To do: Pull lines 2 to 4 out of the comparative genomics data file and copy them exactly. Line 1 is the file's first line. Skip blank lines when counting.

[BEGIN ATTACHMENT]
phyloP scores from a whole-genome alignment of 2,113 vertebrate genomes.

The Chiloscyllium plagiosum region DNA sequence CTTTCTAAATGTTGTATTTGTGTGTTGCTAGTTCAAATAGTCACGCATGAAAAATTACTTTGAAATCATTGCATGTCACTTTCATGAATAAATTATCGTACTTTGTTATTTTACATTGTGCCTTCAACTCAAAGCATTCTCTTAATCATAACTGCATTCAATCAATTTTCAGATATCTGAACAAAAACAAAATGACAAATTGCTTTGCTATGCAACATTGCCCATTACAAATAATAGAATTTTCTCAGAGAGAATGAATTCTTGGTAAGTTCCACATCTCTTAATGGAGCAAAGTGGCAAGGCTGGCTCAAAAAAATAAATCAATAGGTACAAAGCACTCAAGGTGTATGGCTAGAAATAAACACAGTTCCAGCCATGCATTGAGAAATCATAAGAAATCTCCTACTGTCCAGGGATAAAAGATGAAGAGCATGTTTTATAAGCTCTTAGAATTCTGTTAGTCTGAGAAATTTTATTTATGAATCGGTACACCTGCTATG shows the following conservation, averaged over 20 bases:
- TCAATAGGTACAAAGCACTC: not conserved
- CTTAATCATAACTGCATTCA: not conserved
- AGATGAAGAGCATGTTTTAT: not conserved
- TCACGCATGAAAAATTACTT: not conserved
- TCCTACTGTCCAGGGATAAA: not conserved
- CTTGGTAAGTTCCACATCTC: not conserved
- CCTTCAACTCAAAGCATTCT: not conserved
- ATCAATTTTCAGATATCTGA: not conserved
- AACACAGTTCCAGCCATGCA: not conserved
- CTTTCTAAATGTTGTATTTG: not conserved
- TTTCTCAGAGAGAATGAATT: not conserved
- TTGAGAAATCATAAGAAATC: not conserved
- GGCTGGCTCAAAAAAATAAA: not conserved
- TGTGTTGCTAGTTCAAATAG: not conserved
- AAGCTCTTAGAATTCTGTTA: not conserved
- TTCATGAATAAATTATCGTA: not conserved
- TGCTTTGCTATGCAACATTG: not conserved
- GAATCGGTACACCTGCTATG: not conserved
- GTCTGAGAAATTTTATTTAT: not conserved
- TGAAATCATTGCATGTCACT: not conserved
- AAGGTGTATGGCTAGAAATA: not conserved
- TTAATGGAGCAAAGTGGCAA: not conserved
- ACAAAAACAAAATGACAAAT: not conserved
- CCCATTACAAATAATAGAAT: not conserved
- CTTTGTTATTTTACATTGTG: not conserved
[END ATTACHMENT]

The Chiloscyllium plagiosum region DNA sequence CTTTCTAAATGTTGTATTTGTGTGTTGCTAGTTCAAATAGTCACGCATGAAAAATTACTTTGAAATCATTGCATGTCACTTTCATGAATAAATTATCGTACTTTGTTATTTTACATTGTGCCTTCAACTCAAAGCATTCTCTTAATCATAACTGCATTCAATCAATTTTCAGATATCTGAACAAAAACAAAATGACAAATTGCTTTGCTATGCAACATTGCCCATTACAAATAATAGAATTTTCTCAGAGAGAATGAATTCTTGGTAAGTTCCACATCTCTTAATGGAGCAAAGTGGCAAGGCTGGCTCAAAAAAATAAATCAATAGGTACAAAGCACTCAAGGTGTATGGCTAGAAATAAACACAGTTCCAGCCATGCATTGAGAAATCATAAGAAATCTCCTACTGTCCAGGGATAAAAGATGAAGAGCATGTTTTATAAGCTCTTAGAATTCTGTTAGTCTGAGAAATTTTATTTATGAATCGGTACACCTGCTATG shows the following conservation, averaged over 20 bases:
- TCAATAGGTACAAAGCACTC: not conserved
- CTTAATCATAACTGCATTCA: not conserved